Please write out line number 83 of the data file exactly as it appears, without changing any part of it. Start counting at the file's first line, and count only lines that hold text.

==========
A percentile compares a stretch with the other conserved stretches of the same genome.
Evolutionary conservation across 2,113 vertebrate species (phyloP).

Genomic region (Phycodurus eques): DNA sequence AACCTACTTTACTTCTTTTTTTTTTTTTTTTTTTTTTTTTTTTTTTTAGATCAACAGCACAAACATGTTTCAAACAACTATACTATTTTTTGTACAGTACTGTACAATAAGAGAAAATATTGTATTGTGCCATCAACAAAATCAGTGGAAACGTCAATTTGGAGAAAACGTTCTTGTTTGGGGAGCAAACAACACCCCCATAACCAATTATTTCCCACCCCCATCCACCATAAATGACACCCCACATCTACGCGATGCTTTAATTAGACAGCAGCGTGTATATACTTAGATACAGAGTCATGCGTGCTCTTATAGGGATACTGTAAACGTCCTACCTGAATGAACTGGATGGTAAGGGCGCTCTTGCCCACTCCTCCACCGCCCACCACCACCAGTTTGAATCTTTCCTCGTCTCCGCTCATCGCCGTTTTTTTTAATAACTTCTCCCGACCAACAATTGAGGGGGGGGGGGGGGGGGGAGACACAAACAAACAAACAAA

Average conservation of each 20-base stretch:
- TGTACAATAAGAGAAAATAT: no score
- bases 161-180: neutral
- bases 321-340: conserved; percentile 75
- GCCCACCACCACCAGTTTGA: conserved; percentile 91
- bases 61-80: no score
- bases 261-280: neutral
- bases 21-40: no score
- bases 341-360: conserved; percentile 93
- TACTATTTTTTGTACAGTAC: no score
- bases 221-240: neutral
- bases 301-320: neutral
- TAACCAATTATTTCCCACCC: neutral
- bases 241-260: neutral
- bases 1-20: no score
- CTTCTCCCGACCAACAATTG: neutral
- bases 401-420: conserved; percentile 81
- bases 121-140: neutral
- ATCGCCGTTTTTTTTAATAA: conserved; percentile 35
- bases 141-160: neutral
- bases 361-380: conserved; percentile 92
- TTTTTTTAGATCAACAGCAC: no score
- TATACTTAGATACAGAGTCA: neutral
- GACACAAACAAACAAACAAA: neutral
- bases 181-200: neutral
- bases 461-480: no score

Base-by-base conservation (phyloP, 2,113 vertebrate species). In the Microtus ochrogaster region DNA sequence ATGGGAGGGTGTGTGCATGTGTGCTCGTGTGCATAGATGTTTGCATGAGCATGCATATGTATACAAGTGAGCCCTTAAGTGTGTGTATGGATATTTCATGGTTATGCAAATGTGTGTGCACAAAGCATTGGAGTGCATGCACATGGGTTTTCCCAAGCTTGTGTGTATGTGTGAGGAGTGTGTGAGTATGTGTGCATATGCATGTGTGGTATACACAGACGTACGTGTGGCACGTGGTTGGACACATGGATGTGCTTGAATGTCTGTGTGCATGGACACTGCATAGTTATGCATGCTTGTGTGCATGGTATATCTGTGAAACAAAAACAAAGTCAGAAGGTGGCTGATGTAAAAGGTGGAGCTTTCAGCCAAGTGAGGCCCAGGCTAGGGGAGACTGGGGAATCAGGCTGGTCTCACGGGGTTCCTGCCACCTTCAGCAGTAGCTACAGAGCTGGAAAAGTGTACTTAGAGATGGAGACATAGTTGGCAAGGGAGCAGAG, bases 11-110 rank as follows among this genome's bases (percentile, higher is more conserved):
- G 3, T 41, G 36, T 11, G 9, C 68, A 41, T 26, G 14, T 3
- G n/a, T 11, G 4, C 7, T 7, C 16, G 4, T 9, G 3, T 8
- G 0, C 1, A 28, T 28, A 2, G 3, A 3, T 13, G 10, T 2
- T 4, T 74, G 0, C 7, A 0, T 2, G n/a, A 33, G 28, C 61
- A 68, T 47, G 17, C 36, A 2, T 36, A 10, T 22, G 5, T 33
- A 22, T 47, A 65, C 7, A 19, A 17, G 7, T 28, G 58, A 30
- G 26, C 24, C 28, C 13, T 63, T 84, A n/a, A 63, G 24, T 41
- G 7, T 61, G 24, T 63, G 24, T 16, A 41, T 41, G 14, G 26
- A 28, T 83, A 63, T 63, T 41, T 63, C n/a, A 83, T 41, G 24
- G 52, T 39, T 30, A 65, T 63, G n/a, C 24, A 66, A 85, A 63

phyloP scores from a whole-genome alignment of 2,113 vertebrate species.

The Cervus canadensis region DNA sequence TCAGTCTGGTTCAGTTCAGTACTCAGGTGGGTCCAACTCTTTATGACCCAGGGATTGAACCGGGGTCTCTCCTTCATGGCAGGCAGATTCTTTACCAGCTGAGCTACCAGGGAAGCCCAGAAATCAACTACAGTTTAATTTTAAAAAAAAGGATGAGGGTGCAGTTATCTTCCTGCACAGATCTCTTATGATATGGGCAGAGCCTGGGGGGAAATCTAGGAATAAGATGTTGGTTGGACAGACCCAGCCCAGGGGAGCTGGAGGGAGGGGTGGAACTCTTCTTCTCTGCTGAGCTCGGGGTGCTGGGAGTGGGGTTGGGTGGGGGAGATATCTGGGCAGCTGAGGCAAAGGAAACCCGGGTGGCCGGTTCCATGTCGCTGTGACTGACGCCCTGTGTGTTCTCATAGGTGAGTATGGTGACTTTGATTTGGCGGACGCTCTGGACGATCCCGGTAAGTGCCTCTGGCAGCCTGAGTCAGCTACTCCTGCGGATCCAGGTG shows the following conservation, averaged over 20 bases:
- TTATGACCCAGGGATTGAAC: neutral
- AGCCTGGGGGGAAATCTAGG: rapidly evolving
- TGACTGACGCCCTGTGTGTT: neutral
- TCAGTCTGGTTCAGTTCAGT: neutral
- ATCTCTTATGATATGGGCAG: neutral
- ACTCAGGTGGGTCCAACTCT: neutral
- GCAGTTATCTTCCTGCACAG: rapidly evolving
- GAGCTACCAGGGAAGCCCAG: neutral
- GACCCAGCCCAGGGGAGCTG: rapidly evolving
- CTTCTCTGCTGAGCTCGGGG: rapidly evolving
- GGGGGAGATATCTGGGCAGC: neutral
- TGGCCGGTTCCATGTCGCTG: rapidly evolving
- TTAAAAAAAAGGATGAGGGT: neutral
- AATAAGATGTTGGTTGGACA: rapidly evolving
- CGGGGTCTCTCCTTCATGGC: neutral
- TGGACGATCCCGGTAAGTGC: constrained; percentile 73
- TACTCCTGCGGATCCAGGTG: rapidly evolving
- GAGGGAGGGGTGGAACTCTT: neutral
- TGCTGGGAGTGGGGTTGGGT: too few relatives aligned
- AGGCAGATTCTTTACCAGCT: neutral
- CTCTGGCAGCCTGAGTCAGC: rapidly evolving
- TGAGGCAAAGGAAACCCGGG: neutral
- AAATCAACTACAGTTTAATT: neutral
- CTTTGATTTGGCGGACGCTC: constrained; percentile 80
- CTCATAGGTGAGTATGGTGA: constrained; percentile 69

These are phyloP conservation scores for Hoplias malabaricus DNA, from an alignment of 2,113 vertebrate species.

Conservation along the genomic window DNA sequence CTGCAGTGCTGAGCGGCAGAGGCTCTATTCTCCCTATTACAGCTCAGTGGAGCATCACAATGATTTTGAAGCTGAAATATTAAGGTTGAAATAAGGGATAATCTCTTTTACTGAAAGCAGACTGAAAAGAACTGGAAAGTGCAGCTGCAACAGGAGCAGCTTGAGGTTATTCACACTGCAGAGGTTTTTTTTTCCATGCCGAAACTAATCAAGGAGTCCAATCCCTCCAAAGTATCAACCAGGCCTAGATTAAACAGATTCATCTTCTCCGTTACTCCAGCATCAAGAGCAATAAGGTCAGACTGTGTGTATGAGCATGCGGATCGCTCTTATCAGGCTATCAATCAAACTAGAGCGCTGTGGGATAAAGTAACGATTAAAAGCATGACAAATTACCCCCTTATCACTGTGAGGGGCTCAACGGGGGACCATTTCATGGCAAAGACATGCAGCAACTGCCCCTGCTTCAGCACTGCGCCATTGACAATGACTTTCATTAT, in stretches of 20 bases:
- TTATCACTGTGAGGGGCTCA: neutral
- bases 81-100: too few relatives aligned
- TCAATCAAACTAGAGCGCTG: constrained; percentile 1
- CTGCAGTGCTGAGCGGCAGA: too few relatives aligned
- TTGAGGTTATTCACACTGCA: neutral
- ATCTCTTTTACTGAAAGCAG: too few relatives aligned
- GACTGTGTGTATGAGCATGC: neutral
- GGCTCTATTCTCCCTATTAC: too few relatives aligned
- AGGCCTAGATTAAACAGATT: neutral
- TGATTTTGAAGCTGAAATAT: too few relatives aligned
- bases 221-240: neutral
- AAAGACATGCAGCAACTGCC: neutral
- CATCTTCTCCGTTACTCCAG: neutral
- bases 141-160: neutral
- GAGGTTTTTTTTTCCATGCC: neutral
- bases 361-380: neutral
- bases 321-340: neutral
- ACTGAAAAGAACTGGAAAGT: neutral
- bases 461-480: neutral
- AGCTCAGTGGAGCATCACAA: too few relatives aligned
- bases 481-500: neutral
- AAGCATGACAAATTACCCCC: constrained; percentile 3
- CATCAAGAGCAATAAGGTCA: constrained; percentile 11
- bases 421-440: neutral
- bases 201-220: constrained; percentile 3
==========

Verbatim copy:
- bases 141-160: neutral